The reasons that people are the way they are are extremely important to some people. Nobody knows exactly why this is.

The Savvy Psychologist, Ellen Hendrikson, at Scientific American, has been asked to explain why some people are transgender.

Generally the answer for why people are the way they are breaks down to 1) nature, 2)nurture, 3) somewhere in between or 4) sin, depending on the positioning of the observer. 3) often is the safest bet.

Being transgender, however, seems not to be one of these things. While the research is still in its infancy, so far, the answer is overwhelmingly: nature.

One recent finding (2010 is not that recent, and the finding has been expected for a very long time) is that anatomical sex, gender identity, and sexual orientation are all determined in the womb. Everything is set before birth and in sequence. Sexual anatomy happens first, in the first six weeks of development. But once anatomy is settled, there’s a big time lag—until about six months gestation—before the brain masculinizes or feminizes. At that point, if exposed to a testosterone surge, a fetal brain’s nerve cells develop in a male direction—a male gender identity. In the absence of such a surge, the brain develops in a female direction—female gender identity. And last but not least, sometime between six months and delivery, sexual orientation is set in the brain through an as-yet unknown combination of genetics, hormones, and the uterine environment.

So why don’t genitals always match the brain? The definitive answer is still beyond the reach of science, but there are three factors that may determine where one falls on the gender identity spectrum:

#1: Genetics:

In a 2012 review, researchers scoured the world for twins in which one or both twins were transgender. In the identical twin pairs, meaning twins with exactly the same genetic information, 39% were both transgender. Of the fraternal twins, where each sibling is genetically unique, how many were both transgender? Exactly zero. The much higher likelihood of both twins being transgender if they are identical versus fraternal implies that genes play a role in determining transgenderism. What’s more, a study in the journal Biological Psychiatry actually found a gene variant associated with being a transgender woman.

#2: The Uterine Environment

But wait, you say, shouldn’t identical twin pairs be the same? If one identical twin is transgender, shouldn’t the other? How do you account for the 61% of identical twin pairs where only one is trans? Again, the scientific jury is still out, but a probable answer lies in the prenatal environment, aka the womb. Identical twins may share genetic codes, but their epigenomes—which of the genes get expressed or remain unexpressed—diverge. Let’s not forget that identical twins have separate umbilical cords, usually have separate amniotic sacs, and develop in different locations in the womb. All these factors can affect the exact dispersion of nutrients, chemicals, and, most importantly, hormones.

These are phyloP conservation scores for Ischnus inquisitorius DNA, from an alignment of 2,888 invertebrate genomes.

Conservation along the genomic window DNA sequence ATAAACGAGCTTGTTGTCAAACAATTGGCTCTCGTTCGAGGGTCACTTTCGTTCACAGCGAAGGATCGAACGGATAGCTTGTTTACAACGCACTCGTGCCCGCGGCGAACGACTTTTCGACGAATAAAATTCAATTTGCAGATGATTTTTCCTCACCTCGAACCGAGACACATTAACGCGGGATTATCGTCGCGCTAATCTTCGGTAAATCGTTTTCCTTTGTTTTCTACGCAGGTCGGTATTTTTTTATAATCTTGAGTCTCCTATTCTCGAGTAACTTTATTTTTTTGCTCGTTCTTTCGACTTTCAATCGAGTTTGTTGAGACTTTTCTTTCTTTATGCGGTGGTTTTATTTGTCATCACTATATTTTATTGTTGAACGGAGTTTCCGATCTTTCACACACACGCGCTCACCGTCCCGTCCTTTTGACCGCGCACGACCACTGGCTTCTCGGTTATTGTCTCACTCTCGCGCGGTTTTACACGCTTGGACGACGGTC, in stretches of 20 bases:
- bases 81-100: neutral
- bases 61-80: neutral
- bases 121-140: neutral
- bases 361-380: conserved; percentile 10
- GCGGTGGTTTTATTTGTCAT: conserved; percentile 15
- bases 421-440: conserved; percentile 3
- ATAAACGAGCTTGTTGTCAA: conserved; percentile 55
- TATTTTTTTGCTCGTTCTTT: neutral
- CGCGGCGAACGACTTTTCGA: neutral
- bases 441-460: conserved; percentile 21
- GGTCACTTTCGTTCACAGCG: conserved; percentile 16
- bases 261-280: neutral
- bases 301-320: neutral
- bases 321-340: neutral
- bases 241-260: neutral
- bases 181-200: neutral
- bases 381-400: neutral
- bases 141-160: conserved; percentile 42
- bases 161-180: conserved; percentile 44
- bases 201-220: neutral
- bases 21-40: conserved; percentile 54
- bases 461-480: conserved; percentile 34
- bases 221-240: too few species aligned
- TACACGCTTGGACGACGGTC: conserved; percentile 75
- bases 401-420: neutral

#3: Brain Structures

Brains are shaped by experience, so neuro-imaging of adult trans brains is somewhat problematic.

a 2014 study in the Journal of Neuroscience found that differences in the brain’s white matter tracts fell along a perfect spectrum of gender identity with cisgender men and women at the ends and trans men and women in the middle.

One important note is that a factor not on this list is nurture. So far, the role of the environment seems to be tiny. Back in the day, a transgender identity was thought to be the result of some sort of early trauma. Families, especially mothers, were wrongfully blamed. But as biological evidence mounts, the role of the environment shrinks, which explains why conversion therapies, whether for gender identity or sexual orientation, are increasingly considered ineffective at best, and harmful at worst.

OK, so if gender identity is biological and set before birth, why is there a mental health diagnosis associated with being transgender?

Gender dysphoria is a diagnosis that connects transgender people with the health care system when it is necessary to treat the harm caused by interaction with an often hostile society.

People are people. People vary in their physical and mental characteristics, none of which makes then "not people." "Target for hate" should never be an unquestioned human label.




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